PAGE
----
Senate appropriators on Tuesday approved the Democrats' health spending blueprint for fiscal 2011, including a hike of $250 million to fight Medicare fraud and a $1 billion increase in biomedical research.
Sen. Tom Harkin (D-Iowa), chairman of the Appropriations Labor-Health and Human Services (HHS) subcommittee, said the bill strikes a balance between (1) spending on safety-net programs amid an unemployment crisis and (2) recognizing the long-term threat of astronomical deficit spending.
"Although the economy is expanding again, far too many Americans still can’t find a job, and the threat of a double-dip recession looms large," Harkin said in a statement. "In the longer term, the national debt continues to rise to dangerous levels. … The Labor-HHS bill must respond to both of these challenges."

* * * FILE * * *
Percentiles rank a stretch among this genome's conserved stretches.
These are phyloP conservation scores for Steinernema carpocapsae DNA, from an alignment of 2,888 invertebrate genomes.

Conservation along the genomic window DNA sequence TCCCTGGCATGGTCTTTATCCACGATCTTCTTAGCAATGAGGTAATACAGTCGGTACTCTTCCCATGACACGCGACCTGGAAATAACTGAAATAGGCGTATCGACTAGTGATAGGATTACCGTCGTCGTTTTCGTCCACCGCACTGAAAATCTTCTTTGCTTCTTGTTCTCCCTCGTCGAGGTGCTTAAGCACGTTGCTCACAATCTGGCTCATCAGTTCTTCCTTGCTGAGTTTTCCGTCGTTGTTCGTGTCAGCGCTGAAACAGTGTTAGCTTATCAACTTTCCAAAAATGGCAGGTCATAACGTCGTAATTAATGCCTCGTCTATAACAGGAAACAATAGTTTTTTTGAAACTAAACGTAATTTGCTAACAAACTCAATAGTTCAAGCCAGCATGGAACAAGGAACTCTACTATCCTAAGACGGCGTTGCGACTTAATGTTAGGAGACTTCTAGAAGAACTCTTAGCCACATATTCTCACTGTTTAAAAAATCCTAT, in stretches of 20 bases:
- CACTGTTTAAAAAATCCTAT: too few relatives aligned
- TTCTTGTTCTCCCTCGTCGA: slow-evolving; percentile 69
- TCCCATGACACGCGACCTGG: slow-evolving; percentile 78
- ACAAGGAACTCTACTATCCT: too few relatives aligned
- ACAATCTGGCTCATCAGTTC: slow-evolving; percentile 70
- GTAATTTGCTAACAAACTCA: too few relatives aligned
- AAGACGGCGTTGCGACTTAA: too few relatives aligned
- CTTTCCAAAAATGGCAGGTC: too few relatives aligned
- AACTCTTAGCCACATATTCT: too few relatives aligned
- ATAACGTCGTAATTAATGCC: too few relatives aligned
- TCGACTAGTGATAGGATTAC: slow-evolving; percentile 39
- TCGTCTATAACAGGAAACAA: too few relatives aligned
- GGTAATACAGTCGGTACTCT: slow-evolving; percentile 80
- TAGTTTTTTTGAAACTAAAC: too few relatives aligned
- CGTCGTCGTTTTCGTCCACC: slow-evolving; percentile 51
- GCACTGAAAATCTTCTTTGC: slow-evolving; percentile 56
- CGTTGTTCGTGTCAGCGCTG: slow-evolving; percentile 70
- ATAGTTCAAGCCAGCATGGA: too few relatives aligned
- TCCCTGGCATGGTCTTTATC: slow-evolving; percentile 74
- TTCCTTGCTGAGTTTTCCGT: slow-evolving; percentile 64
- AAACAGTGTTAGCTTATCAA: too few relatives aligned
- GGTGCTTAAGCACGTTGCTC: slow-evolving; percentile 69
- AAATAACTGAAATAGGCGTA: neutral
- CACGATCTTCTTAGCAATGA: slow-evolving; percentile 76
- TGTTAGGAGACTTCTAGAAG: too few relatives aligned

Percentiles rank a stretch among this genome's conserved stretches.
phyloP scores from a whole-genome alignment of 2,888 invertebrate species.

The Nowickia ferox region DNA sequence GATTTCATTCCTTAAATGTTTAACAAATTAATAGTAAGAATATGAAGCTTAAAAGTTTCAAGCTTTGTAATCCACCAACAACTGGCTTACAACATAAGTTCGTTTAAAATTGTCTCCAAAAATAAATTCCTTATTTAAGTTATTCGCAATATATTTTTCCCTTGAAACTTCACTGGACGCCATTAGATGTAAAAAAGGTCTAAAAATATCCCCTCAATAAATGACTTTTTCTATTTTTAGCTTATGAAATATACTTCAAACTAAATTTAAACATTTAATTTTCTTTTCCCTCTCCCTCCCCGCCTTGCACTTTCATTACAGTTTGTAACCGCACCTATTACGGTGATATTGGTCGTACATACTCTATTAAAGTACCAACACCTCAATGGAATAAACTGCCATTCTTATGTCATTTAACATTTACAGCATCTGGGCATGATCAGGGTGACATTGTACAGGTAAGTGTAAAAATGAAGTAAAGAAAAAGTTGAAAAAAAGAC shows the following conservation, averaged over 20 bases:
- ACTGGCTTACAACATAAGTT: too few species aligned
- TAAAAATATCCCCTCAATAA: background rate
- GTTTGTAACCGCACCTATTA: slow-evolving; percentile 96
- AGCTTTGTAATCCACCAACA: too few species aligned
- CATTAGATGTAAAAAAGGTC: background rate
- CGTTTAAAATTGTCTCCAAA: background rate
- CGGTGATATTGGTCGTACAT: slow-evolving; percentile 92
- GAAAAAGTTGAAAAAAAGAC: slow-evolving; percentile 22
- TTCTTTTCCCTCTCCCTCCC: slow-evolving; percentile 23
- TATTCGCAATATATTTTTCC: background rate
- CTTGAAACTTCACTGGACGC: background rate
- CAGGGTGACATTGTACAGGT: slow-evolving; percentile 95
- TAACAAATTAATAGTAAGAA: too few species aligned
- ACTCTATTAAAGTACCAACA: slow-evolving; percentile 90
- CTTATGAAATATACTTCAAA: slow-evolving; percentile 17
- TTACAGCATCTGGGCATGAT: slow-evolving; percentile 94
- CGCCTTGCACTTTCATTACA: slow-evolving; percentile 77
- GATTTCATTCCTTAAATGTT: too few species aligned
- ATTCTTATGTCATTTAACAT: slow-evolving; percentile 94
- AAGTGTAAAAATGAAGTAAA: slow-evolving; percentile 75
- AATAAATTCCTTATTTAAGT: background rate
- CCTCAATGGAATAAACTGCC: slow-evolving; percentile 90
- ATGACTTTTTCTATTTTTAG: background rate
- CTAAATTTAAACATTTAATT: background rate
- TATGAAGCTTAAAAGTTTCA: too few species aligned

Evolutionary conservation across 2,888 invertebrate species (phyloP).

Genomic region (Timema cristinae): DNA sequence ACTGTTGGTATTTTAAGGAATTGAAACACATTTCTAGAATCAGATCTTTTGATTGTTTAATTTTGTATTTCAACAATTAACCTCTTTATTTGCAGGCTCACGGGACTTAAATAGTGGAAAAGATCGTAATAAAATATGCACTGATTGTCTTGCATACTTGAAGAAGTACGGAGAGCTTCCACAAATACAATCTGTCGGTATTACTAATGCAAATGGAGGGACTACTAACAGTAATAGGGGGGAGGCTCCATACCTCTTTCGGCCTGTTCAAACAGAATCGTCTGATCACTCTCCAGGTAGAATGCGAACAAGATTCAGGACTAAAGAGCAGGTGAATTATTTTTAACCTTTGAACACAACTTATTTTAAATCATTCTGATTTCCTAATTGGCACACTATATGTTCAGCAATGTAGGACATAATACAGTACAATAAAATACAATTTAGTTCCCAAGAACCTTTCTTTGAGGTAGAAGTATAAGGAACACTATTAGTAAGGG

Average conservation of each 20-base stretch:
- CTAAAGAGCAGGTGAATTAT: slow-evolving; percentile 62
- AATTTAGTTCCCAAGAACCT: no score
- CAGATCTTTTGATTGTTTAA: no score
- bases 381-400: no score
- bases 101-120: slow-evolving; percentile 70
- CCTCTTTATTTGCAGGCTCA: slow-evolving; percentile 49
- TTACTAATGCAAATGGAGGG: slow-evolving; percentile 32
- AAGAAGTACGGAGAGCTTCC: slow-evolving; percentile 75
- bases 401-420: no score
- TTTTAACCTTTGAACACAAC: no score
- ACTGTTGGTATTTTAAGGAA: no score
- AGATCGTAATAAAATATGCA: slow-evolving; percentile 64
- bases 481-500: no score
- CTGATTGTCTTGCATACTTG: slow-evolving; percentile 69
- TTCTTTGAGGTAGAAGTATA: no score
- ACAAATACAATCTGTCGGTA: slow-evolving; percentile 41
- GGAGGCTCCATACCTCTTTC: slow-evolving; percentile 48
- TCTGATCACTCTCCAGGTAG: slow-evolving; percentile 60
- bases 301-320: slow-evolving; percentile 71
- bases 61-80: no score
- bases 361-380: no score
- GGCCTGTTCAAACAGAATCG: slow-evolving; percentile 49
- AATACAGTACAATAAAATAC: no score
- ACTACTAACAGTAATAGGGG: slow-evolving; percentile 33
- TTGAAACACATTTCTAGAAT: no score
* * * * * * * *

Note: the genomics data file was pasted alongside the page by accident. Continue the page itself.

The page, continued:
Like the House version of the HHS funding bill, Harkin's proposal would provide a large increase in anti-fraud programs under Medicare and Medicaid.
It also provides $32 billion for biomedical research at the National Institutes of Health (NIH), a $1 billion hike above 2010 levels.
The American Heart Association (AHA) on Tuesday praised the additional NIH funding — with an asterisk.
AHA President Ralph Sacco said the increase represents "a much-needed boost to heart disease and stroke research."
"However," he added in a statement, "more funding is needed to reduce the burden of disease and make significant gains in our efforts to help all Americans live longer, healthier and productive lives."
Sen. Arlen Specter has an amendment that would provide additional NIH funding, but the Pennsylvania Democrat declined to offer it during the subcommittee markup.
The funding bill now moves to the full Appropriations panel.